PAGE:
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## "A concise guide to complex Hadamard matrices", Wojciech Tadej, Karol Zyczkowski, 2006

*Reviewed September 5, 2023*

*Citation:* Tadej, Wojciech, and Karol Życzkowski. "A concise guide to complex Hadamard matrices." Open Systems & Information Dynamics 13.2 (2006): 133-177.

*Web:* https://arxiv.org/abs/quant-ph/0512154

*Tags:* Hadamard-matrices

This paper gives a nice review of the theory of Hadamard matrices.
What's beautiful here is that there are lots of open problems, many of which outlined in the paper

> J. H. Beder, Conjectures about Hadamard matrices, J. Stat. Plan. and Inference 72, 7-14 (1998).

Most of the problems come down to whether or not one can always construct Hadamard matrices.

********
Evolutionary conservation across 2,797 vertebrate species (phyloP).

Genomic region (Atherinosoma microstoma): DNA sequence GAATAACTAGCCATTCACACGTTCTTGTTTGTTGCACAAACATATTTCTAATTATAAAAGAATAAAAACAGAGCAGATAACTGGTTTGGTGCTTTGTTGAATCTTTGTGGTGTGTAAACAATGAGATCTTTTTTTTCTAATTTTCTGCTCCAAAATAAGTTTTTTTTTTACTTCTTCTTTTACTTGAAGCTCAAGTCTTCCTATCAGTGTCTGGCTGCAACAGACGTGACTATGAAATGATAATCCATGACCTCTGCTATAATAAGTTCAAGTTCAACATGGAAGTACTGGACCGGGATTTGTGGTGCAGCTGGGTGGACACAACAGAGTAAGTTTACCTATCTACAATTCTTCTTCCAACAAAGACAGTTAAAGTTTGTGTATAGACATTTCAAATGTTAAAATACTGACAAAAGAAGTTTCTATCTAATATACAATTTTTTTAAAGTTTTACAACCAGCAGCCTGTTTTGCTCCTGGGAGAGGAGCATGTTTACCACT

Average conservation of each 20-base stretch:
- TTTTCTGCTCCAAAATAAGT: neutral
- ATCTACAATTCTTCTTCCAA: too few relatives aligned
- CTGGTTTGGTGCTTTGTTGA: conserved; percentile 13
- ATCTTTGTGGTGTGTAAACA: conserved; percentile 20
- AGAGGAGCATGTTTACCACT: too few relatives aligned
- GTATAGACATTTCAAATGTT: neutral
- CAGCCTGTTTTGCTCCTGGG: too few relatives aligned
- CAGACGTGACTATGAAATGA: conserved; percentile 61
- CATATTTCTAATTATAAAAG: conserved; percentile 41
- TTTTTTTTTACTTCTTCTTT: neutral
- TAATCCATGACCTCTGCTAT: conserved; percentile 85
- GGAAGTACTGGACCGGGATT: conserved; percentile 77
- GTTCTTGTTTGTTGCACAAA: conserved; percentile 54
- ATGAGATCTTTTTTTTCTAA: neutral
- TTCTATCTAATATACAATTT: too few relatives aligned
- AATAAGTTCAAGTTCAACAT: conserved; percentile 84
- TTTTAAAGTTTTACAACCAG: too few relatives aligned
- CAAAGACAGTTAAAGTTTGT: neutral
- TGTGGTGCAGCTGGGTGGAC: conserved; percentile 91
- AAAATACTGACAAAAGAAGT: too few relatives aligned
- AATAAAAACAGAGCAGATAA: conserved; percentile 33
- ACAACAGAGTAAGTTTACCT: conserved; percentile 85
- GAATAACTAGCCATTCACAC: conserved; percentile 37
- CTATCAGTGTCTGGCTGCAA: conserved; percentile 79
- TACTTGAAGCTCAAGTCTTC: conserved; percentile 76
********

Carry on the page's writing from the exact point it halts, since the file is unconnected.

The beautiful fact is that Hadamard matrices are intimately connected with error correction, as originally noted in

> Heng, I., and C. H. Cooke. "Error correcting codes associated with complex Hadamard matrices." Applied mathematics letters 11.4 (1998): 77-80.

and even more than that, to *quantum* error correction:

> Werner, Reinhard F. "All teleportation and dense coding schemes." Journal of Physics A: Mathematical and General 34.35 (2001): 7081.

You can see Hadamard matrices also appearing as the F-matrices and S-matrices of topologically ordered systems:

> Scruby, T. R., and Dan E. Browne. "A hierarchy of anyon models realised by twists in stacked surface codes." Quantum 4 (2020): 251.

It is natural to ask whether this can be brought together with the extensive literature on classification of topological phases presented in works such as

> Lan, Tian. "A classification of (2+ 1) D topological phases with symmetries." arXiv preprint arXiv:1801.01210 (2018).

to resolve the Hadamard conjecture. Namely, exotic Hadamard matrices must exist since they appear implicitly in the constructions
that have already been performed for making topological phases.